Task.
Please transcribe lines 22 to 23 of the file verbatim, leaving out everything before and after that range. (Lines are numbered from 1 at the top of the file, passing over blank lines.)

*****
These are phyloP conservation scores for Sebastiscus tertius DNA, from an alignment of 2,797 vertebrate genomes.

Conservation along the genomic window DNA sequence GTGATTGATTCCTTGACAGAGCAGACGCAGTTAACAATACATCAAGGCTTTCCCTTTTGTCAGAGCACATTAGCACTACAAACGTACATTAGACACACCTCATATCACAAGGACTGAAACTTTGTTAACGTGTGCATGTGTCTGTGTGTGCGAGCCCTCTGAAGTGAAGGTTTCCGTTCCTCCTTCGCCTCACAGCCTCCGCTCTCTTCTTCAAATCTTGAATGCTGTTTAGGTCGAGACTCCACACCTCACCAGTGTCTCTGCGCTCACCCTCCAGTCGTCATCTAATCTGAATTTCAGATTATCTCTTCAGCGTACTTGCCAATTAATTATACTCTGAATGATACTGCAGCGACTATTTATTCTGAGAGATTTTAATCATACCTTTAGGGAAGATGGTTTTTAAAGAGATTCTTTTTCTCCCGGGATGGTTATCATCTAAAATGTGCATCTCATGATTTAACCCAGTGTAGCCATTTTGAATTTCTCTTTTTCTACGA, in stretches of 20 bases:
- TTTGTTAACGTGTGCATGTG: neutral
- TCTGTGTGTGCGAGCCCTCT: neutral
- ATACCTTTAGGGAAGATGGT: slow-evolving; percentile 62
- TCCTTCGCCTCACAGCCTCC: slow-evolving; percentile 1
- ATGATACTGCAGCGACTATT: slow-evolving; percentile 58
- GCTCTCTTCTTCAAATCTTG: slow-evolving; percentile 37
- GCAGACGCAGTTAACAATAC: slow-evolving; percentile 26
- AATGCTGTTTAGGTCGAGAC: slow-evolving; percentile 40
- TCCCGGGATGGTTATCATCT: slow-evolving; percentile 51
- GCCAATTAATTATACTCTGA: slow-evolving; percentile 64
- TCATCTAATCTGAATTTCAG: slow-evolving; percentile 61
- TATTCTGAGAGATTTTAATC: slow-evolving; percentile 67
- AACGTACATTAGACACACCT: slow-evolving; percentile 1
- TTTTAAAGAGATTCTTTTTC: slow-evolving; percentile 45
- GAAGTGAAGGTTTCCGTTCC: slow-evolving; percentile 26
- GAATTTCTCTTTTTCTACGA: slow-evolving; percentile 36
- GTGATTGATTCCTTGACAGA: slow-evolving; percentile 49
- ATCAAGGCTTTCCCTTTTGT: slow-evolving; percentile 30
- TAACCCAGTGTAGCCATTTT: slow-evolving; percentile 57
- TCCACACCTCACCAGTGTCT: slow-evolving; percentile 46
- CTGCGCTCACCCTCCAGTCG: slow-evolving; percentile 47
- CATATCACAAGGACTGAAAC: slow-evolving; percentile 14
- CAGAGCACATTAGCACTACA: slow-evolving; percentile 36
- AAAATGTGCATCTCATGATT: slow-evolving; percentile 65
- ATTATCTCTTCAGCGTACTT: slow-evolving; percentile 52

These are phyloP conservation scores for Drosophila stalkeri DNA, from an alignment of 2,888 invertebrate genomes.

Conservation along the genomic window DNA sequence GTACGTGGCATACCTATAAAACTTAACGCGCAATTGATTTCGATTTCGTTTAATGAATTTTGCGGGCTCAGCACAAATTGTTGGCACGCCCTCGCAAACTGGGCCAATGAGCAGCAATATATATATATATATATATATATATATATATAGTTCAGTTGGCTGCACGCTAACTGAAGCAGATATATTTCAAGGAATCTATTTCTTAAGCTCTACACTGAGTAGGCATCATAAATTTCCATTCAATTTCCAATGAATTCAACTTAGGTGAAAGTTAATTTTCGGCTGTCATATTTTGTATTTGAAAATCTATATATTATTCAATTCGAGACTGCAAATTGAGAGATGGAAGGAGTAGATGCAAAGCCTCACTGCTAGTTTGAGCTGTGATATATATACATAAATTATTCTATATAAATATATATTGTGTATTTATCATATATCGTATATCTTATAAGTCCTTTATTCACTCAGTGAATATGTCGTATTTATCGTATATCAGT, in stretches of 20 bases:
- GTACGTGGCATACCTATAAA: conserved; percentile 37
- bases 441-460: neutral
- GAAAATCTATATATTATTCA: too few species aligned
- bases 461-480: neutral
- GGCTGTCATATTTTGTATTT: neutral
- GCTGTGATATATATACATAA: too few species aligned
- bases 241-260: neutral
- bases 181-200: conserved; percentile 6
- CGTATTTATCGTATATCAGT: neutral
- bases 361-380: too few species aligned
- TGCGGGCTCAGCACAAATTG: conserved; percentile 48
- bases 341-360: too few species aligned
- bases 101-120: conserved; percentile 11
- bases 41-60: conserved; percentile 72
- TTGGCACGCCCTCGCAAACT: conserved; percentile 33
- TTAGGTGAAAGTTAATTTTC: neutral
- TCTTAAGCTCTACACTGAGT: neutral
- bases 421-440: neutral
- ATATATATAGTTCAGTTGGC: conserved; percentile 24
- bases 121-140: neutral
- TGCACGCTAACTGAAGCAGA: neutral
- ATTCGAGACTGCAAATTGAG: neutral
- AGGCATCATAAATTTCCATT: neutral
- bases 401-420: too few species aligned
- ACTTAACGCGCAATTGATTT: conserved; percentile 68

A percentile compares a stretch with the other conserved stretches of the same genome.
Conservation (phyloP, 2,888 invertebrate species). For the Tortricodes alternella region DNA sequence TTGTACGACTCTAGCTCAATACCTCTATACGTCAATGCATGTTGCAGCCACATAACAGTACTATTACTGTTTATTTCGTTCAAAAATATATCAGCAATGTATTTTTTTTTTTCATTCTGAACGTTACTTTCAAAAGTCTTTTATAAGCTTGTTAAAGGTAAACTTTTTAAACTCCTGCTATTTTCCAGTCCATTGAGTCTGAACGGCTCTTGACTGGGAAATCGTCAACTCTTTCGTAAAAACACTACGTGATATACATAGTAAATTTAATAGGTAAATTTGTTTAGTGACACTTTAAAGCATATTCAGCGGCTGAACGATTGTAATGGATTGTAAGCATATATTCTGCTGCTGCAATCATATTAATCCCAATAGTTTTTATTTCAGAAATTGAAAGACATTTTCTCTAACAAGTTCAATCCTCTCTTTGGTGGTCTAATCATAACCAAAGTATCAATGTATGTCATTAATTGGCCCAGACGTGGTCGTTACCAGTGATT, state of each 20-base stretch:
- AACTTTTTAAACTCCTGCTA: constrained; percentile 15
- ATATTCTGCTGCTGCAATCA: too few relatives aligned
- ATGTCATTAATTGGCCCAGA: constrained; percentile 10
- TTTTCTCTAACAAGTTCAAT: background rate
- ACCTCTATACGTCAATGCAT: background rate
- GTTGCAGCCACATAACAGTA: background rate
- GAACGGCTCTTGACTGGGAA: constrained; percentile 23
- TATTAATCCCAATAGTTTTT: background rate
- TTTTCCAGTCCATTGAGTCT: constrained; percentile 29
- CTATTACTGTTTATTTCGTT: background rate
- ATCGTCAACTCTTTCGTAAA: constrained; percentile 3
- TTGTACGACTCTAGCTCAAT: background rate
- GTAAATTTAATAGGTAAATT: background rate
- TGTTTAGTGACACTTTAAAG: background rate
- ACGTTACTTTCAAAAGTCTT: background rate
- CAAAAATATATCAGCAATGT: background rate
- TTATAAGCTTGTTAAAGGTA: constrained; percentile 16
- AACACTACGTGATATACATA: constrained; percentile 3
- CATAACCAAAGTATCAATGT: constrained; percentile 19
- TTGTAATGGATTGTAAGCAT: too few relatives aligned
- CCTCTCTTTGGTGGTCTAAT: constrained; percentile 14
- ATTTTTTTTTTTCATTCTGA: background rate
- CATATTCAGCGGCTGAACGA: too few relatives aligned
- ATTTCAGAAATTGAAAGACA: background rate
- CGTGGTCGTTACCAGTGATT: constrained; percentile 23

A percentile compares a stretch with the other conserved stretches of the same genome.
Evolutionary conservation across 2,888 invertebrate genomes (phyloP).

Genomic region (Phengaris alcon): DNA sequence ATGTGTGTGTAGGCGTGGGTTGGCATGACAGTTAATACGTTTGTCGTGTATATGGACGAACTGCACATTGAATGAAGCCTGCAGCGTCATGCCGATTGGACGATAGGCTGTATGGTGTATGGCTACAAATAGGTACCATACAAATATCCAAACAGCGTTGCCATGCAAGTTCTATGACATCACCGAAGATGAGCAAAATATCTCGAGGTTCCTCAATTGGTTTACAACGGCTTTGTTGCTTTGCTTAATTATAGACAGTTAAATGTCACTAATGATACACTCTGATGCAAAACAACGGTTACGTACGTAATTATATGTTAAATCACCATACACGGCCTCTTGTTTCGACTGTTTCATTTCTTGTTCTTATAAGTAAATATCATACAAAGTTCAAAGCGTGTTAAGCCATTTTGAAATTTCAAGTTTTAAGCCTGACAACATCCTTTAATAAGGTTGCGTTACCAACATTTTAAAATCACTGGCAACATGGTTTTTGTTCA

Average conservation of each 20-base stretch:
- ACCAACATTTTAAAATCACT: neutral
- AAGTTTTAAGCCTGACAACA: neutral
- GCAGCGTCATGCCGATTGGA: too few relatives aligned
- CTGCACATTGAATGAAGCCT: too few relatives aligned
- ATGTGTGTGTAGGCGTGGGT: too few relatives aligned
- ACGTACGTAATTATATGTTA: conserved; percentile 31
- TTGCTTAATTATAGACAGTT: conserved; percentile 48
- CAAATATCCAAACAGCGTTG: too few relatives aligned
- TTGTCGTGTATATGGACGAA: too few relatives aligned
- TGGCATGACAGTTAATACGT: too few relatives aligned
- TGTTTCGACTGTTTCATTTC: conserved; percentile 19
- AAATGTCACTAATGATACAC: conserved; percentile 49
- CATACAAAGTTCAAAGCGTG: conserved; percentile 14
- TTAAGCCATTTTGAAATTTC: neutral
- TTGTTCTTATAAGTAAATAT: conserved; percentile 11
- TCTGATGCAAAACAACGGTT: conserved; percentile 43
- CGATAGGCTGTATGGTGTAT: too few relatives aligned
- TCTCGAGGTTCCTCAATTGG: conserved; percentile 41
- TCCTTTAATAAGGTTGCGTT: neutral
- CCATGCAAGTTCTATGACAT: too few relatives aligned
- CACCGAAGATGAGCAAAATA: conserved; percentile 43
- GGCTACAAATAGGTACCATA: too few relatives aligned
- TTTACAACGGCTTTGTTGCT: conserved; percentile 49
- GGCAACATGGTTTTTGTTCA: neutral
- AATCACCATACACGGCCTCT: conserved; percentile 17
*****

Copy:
- TCCACACCTCACCAGTGTCT: slow-evolving; percentile 46
- CTGCGCTCACCCTCCAGTCG: slow-evolving; percentile 47